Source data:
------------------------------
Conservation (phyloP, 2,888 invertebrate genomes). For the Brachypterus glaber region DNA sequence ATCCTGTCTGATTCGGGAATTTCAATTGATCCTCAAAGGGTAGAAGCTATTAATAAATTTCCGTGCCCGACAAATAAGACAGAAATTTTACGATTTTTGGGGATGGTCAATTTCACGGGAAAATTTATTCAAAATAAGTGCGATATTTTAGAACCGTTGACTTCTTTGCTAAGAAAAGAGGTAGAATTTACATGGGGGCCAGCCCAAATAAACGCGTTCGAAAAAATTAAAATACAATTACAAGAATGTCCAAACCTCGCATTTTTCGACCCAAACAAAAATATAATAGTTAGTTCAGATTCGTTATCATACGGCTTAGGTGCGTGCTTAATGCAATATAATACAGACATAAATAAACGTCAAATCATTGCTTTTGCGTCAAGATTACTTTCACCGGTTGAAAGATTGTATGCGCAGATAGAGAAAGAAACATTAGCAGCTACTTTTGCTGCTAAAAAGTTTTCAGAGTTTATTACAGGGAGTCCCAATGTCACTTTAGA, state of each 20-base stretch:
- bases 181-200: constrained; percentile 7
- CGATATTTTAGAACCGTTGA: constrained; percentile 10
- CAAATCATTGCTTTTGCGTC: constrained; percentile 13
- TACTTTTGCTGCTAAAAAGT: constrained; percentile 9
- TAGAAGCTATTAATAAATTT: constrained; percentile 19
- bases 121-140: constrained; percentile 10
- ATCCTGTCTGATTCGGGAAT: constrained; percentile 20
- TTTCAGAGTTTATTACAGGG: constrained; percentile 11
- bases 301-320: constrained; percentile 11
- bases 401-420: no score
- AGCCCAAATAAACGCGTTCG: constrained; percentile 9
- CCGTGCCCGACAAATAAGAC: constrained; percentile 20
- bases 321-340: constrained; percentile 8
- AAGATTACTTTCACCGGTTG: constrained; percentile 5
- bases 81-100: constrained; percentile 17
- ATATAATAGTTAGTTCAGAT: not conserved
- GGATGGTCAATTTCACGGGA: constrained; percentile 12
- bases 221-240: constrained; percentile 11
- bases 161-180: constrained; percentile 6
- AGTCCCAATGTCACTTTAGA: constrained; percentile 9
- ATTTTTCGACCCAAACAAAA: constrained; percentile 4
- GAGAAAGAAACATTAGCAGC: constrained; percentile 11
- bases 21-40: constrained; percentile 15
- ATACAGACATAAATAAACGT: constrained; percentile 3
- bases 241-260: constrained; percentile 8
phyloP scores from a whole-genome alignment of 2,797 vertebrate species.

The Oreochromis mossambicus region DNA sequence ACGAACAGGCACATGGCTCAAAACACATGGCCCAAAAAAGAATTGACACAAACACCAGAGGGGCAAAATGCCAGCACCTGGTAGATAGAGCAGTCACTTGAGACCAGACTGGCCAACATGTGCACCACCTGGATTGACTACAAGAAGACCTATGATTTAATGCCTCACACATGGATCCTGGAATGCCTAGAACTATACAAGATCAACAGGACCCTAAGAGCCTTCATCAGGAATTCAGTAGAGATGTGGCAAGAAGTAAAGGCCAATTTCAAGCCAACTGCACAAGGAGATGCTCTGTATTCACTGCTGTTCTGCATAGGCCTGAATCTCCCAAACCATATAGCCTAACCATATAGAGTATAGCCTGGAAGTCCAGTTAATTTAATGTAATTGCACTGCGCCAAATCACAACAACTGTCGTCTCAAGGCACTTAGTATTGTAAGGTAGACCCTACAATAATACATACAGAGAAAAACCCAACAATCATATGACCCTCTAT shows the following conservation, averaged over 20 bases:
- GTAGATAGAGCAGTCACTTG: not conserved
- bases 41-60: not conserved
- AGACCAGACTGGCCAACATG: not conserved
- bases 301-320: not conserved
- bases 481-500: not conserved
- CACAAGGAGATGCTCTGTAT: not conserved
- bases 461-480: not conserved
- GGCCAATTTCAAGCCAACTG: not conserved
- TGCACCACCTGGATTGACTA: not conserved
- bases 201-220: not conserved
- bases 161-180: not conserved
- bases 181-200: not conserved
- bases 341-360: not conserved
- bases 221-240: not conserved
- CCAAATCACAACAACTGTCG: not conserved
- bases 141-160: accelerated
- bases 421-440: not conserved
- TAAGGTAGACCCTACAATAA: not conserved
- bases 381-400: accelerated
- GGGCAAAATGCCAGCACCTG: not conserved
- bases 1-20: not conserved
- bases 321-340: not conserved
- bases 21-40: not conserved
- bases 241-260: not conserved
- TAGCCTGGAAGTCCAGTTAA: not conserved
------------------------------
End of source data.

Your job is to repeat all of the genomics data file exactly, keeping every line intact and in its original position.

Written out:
Conservation (phyloP, 2,888 invertebrate genomes). For the Brachypterus glaber region DNA sequence ATCCTGTCTGATTCGGGAATTTCAATTGATCCTCAAAGGGTAGAAGCTATTAATAAATTTCCGTGCCCGACAAATAAGACAGAAATTTTACGATTTTTGGGGATGGTCAATTTCACGGGAAAATTTATTCAAAATAAGTGCGATATTTTAGAACCGTTGACTTCTTTGCTAAGAAAAGAGGTAGAATTTACATGGGGGCCAGCCCAAATAAACGCGTTCGAAAAAATTAAAATACAATTACAAGAATGTCCAAACCTCGCATTTTTCGACCCAAACAAAAATATAATAGTTAGTTCAGATTCGTTATCATACGGCTTAGGTGCGTGCTTAATGCAATATAATACAGACATAAATAAACGTCAAATCATTGCTTTTGCGTCAAGATTACTTTCACCGGTTGAAAGATTGTATGCGCAGATAGAGAAAGAAACATTAGCAGCTACTTTTGCTGCTAAAAAGTTTTCAGAGTTTATTACAGGGAGTCCCAATGTCACTTTAGA, state of each 20-base stretch:
- bases 181-200: constrained; percentile 7
- CGATATTTTAGAACCGTTGA: constrained; percentile 10
- CAAATCATTGCTTTTGCGTC: constrained; percentile 13
- TACTTTTGCTGCTAAAAAGT: constrained; percentile 9
- TAGAAGCTATTAATAAATTT: constrained; percentile 19
- bases 121-140: constrained; percentile 10
- ATCCTGTCTGATTCGGGAAT: constrained; percentile 20
- TTTCAGAGTTTATTACAGGG: constrained; percentile 11
- bases 301-320: constrained; percentile 11
- bases 401-420: no score
- AGCCCAAATAAACGCGTTCG: constrained; percentile 9
- CCGTGCCCGACAAATAAGAC: constrained; percentile 20
- bases 321-340: constrained; percentile 8
- AAGATTACTTTCACCGGTTG: constrained; percentile 5
- bases 81-100: constrained; percentile 17
- ATATAATAGTTAGTTCAGAT: not conserved
- GGATGGTCAATTTCACGGGA: constrained; percentile 12
- bases 221-240: constrained; percentile 11
- bases 161-180: constrained; percentile 6
- AGTCCCAATGTCACTTTAGA: constrained; percentile 9
- ATTTTTCGACCCAAACAAAA: constrained; percentile 4
- GAGAAAGAAACATTAGCAGC: constrained; percentile 11
- bases 21-40: constrained; percentile 15
- ATACAGACATAAATAAACGT: constrained; percentile 3
- bases 241-260: constrained; percentile 8
phyloP scores from a whole-genome alignment of 2,797 vertebrate species.

The Oreochromis mossambicus region DNA sequence ACGAACAGGCACATGGCTCAAAACACATGGCCCAAAAAAGAATTGACACAAACACCAGAGGGGCAAAATGCCAGCACCTGGTAGATAGAGCAGTCACTTGAGACCAGACTGGCCAACATGTGCACCACCTGGATTGACTACAAGAAGACCTATGATTTAATGCCTCACACATGGATCCTGGAATGCCTAGAACTATACAAGATCAACAGGACCCTAAGAGCCTTCATCAGGAATTCAGTAGAGATGTGGCAAGAAGTAAAGGCCAATTTCAAGCCAACTGCACAAGGAGATGCTCTGTATTCACTGCTGTTCTGCATAGGCCTGAATCTCCCAAACCATATAGCCTAACCATATAGAGTATAGCCTGGAAGTCCAGTTAATTTAATGTAATTGCACTGCGCCAAATCACAACAACTGTCGTCTCAAGGCACTTAGTATTGTAAGGTAGACCCTACAATAATACATACAGAGAAAAACCCAACAATCATATGACCCTCTAT shows the following conservation, averaged over 20 bases:
- GTAGATAGAGCAGTCACTTG: not conserved
- bases 41-60: not conserved
- AGACCAGACTGGCCAACATG: not conserved
- bases 301-320: not conserved
- bases 481-500: not conserved
- CACAAGGAGATGCTCTGTAT: not conserved
- bases 461-480: not conserved
- GGCCAATTTCAAGCCAACTG: not conserved
- TGCACCACCTGGATTGACTA: not conserved
- bases 201-220: not conserved
- bases 161-180: not conserved
- bases 181-200: not conserved
- bases 341-360: not conserved
- bases 221-240: not conserved
- CCAAATCACAACAACTGTCG: not conserved
- bases 141-160: accelerated
- bases 421-440: not conserved
- TAAGGTAGACCCTACAATAA: not conserved
- bases 381-400: accelerated
- GGGCAAAATGCCAGCACCTG: not conserved
- bases 1-20: not conserved
- bases 321-340: not conserved
- bases 21-40: not conserved
- bases 241-260: not conserved
- TAGCCTGGAAGTCCAGTTAA: not conserved